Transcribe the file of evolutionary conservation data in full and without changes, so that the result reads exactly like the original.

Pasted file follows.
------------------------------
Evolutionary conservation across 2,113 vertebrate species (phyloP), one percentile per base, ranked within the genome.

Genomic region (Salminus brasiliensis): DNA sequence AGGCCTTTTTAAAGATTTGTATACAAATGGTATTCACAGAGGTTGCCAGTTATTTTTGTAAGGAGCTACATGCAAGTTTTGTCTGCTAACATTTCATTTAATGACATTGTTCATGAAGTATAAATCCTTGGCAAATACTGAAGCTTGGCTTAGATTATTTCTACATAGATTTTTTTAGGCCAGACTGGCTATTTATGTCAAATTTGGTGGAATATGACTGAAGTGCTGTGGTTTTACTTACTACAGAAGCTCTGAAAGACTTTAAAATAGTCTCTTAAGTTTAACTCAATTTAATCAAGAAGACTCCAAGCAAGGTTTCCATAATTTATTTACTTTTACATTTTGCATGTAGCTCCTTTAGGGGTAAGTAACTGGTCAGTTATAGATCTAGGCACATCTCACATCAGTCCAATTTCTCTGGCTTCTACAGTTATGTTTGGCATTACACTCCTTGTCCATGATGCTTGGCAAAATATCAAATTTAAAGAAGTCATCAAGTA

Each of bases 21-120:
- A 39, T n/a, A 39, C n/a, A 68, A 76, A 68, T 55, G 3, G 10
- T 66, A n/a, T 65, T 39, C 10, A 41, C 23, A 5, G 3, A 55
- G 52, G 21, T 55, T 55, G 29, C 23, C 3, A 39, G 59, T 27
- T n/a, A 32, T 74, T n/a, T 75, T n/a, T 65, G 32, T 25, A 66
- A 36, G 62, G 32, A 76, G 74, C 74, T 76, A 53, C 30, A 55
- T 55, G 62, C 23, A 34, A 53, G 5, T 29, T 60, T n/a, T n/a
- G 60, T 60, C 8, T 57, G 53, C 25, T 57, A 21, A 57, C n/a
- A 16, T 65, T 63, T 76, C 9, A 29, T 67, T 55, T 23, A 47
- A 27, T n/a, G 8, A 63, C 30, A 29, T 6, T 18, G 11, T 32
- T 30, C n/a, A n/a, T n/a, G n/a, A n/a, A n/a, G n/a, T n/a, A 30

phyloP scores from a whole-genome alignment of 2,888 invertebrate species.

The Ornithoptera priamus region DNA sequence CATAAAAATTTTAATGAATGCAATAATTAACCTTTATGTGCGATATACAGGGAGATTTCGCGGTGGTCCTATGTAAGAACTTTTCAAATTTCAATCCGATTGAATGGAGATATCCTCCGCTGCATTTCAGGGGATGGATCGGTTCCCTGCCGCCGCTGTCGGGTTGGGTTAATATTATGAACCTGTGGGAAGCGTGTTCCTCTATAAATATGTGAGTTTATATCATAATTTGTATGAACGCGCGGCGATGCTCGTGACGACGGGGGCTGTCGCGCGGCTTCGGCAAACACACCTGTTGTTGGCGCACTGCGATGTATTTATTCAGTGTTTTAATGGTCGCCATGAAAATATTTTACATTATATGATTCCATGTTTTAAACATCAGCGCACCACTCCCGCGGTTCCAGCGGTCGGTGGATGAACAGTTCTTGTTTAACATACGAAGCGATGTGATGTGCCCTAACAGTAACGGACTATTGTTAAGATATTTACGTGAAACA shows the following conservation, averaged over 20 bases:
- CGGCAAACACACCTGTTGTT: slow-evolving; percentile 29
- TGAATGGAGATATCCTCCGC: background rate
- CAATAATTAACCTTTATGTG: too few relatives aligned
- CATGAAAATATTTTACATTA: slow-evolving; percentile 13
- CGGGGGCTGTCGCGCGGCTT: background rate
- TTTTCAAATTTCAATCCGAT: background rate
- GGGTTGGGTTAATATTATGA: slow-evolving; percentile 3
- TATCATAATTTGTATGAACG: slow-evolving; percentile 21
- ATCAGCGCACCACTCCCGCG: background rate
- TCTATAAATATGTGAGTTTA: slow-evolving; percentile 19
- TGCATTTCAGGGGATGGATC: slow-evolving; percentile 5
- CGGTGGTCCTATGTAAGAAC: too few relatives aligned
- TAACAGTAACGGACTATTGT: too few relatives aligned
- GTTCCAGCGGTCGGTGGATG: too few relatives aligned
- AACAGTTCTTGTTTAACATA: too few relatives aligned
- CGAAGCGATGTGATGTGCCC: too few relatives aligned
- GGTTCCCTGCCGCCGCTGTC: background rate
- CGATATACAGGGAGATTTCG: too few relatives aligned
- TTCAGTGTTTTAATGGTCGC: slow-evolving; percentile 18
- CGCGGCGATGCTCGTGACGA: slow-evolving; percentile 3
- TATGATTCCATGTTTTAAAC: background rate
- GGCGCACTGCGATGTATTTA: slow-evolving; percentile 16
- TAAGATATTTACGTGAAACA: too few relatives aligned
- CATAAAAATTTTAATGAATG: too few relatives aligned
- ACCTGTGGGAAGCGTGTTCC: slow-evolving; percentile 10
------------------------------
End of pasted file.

Evolutionary conservation across 2,113 vertebrate species (phyloP), one percentile per base, ranked within the genome.

Genomic region (Salminus brasiliensis): DNA sequence AGGCCTTTTTAAAGATTTGTATACAAATGGTATTCACAGAGGTTGCCAGTTATTTTTGTAAGGAGCTACATGCAAGTTTTGTCTGCTAACATTTCATTTAATGACATTGTTCATGAAGTATAAATCCTTGGCAAATACTGAAGCTTGGCTTAGATTATTTCTACATAGATTTTTTTAGGCCAGACTGGCTATTTATGTCAAATTTGGTGGAATATGACTGAAGTGCTGTGGTTTTACTTACTACAGAAGCTCTGAAAGACTTTAAAATAGTCTCTTAAGTTTAACTCAATTTAATCAAGAAGACTCCAAGCAAGGTTTCCATAATTTATTTACTTTTACATTTTGCATGTAGCTCCTTTAGGGGTAAGTAACTGGTCAGTTATAGATCTAGGCACATCTCACATCAGTCCAATTTCTCTGGCTTCTACAGTTATGTTTGGCATTACACTCCTTGTCCATGATGCTTGGCAAAATATCAAATTTAAAGAAGTCATCAAGTA

Each of bases 21-120:
- A 39, T n/a, A 39, C n/a, A 68, A 76, A 68, T 55, G 3, G 10
- T 66, A n/a, T 65, T 39, C 10, A 41, C 23, A 5, G 3, A 55
- G 52, G 21, T 55, T 55, G 29, C 23, C 3, A 39, G 59, T 27
- T n/a, A 32, T 74, T n/a, T 75, T n/a, T 65, G 32, T 25, A 66
- A 36, G 62, G 32, A 76, G 74, C 74, T 76, A 53, C 30, A 55
- T 55, G 62, C 23, A 34, A 53, G 5, T 29, T 60, T n/a, T n/a
- G 60, T 60, C 8, T 57, G 53, C 25, T 57, A 21, A 57, C n/a
- A 16, T 65, T 63, T 76, C 9, A 29, T 67, T 55, T 23, A 47
- A 27, T n/a, G 8, A 63, C 30, A 29, T 6, T 18, G 11, T 32
- T 30, C n/a, A n/a, T n/a, G n/a, A n/a, A n/a, G n/a, T n/a, A 30

phyloP scores from a whole-genome alignment of 2,888 invertebrate species.

The Ornithoptera priamus region DNA sequence CATAAAAATTTTAATGAATGCAATAATTAACCTTTATGTGCGATATACAGGGAGATTTCGCGGTGGTCCTATGTAAGAACTTTTCAAATTTCAATCCGATTGAATGGAGATATCCTCCGCTGCATTTCAGGGGATGGATCGGTTCCCTGCCGCCGCTGTCGGGTTGGGTTAATATTATGAACCTGTGGGAAGCGTGTTCCTCTATAAATATGTGAGTTTATATCATAATTTGTATGAACGCGCGGCGATGCTCGTGACGACGGGGGCTGTCGCGCGGCTTCGGCAAACACACCTGTTGTTGGCGCACTGCGATGTATTTATTCAGTGTTTTAATGGTCGCCATGAAAATATTTTACATTATATGATTCCATGTTTTAAACATCAGCGCACCACTCCCGCGGTTCCAGCGGTCGGTGGATGAACAGTTCTTGTTTAACATACGAAGCGATGTGATGTGCCCTAACAGTAACGGACTATTGTTAAGATATTTACGTGAAACA shows the following conservation, averaged over 20 bases:
- CGGCAAACACACCTGTTGTT: slow-evolving; percentile 29
- TGAATGGAGATATCCTCCGC: background rate
- CAATAATTAACCTTTATGTG: too few relatives aligned
- CATGAAAATATTTTACATTA: slow-evolving; percentile 13
- CGGGGGCTGTCGCGCGGCTT: background rate
- TTTTCAAATTTCAATCCGAT: background rate
- GGGTTGGGTTAATATTATGA: slow-evolving; percentile 3
- TATCATAATTTGTATGAACG: slow-evolving; percentile 21
- ATCAGCGCACCACTCCCGCG: background rate
- TCTATAAATATGTGAGTTTA: slow-evolving; percentile 19
- TGCATTTCAGGGGATGGATC: slow-evolving; percentile 5
- CGGTGGTCCTATGTAAGAAC: too few relatives aligned
- TAACAGTAACGGACTATTGT: too few relatives aligned
- GTTCCAGCGGTCGGTGGATG: too few relatives aligned
- AACAGTTCTTGTTTAACATA: too few relatives aligned
- CGAAGCGATGTGATGTGCCC: too few relatives aligned
- GGTTCCCTGCCGCCGCTGTC: background rate
- CGATATACAGGGAGATTTCG: too few relatives aligned
- TTCAGTGTTTTAATGGTCGC: slow-evolving; percentile 18
- CGCGGCGATGCTCGTGACGA: slow-evolving; percentile 3
- TATGATTCCATGTTTTAAAC: background rate
- GGCGCACTGCGATGTATTTA: slow-evolving; percentile 16
- TAAGATATTTACGTGAAACA: too few relatives aligned
- CATAAAAATTTTAATGAATG: too few relatives aligned
- ACCTGTGGGAAGCGTGTTCC: slow-evolving; percentile 10